He died earlier today. A man of creative invention and critical thinking, he died of brain injuries. So it goes.
Kurt Vonnegut briefly studied at my own alma mater, the University of Chicago. He spoke on campus once during my own time there, and I was lucky enough to attend. I have a signed copy of his last novel, Timequake. Below his signature he drew a picture of an asshole. He was a pessimist.
He was also an atheist -- arguably one of the more publicly popular atheists of our time. In this aspect, we have indeed lost one of our own. As with many things in his life, he seems to have viewed his humanist beliefs with sarcastic humor:
I spoke at a Humanist Association memorial service for Dr. Asimov a few years back. I said, “Isaac is up in Heaven now.” That was the funniest thing I could have said to an audience of humanists. I rolled them in the aisles. . . . When I myself am dead, God forbid, I hope some wag will say about me, “He’s up in Heaven now.”Vonnegut inserted some of his humanist views into his 1963 novel Cat's Cradle. One character invents a new religion known as Bokononism, which decrees that it is man himself that is sacred. (Too bad the scientologists didn't pick up on that one.) As commentary, his stories are as relevant today as ever. The Ice Nine world-destroying device in Cat's Cradle becomes biochemical weapons, or the nuclear ambitions of North Korea and Iran. The firestorms in Germany become the roadside bombs in Iraq. Michael Crichton said this of Vonnegut in 1969:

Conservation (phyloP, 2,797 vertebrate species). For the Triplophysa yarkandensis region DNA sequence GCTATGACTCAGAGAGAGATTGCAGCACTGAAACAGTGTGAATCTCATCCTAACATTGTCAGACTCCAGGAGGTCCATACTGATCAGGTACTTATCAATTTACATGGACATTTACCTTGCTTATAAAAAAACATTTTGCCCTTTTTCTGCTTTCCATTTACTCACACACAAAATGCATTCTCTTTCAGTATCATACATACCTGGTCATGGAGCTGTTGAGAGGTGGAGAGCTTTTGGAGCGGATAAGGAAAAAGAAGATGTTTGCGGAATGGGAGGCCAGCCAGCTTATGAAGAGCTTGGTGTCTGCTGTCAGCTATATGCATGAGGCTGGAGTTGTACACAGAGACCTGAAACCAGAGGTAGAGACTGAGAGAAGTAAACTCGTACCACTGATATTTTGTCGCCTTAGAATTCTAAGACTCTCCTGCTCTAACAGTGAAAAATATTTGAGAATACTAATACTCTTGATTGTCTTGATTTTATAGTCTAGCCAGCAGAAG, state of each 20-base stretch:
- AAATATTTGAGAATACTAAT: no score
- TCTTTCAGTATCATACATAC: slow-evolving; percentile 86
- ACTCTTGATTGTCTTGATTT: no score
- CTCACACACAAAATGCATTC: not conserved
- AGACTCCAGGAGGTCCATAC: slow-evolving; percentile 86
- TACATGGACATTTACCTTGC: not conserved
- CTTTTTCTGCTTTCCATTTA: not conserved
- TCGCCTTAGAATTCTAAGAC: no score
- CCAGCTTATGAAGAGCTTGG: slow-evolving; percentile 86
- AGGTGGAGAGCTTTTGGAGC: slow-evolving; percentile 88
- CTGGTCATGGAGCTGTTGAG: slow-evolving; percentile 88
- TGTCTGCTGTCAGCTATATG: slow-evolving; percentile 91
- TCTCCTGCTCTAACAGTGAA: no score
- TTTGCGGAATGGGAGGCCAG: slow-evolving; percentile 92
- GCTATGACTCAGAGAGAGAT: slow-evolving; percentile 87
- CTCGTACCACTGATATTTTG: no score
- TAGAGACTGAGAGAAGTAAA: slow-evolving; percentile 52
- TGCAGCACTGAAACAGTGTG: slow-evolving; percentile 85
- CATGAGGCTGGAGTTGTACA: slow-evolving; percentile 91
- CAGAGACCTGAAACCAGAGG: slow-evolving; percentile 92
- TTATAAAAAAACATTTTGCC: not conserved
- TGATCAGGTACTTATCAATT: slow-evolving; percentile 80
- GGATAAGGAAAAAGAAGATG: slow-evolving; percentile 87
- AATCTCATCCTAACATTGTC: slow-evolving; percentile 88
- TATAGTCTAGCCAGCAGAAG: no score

A Vonnegut book is not cute or precious. It is literally awful, for Vonnegut is one of the few writers able to lift the lid of the garbage can, and dispassionately examine the contents. . . . The ultimate difficulty with Vonnegut is precisely this: that he refuses to say who is wrong. . . . He ascribes no blame, sets no penalties. His commentary on the assassination of Robert Kennedy and Martin Luther King is the same as his comment on all other deaths: “So it goes,” he says and nothing more.In Stranger in Strange Land, Heinlein says:
An artist can look at a pretty girl and see the old woman she will become. A better artist can look at an old woman and see the pretty girl that she used to be. But a great artist — a master — and that is what Auguste Rodin was — can look at an old woman, portray her exactly as she is… and force the viewer to see the pretty girl she used to be.Vonnegut's writings, by this yardstick, were the work of a great artist. He told these stories exactly as they were, clearly and blamelessly. But he was able to force the reader to see the problems, and their causes. He will be missed dearly.
Kurt is up in Heaven now.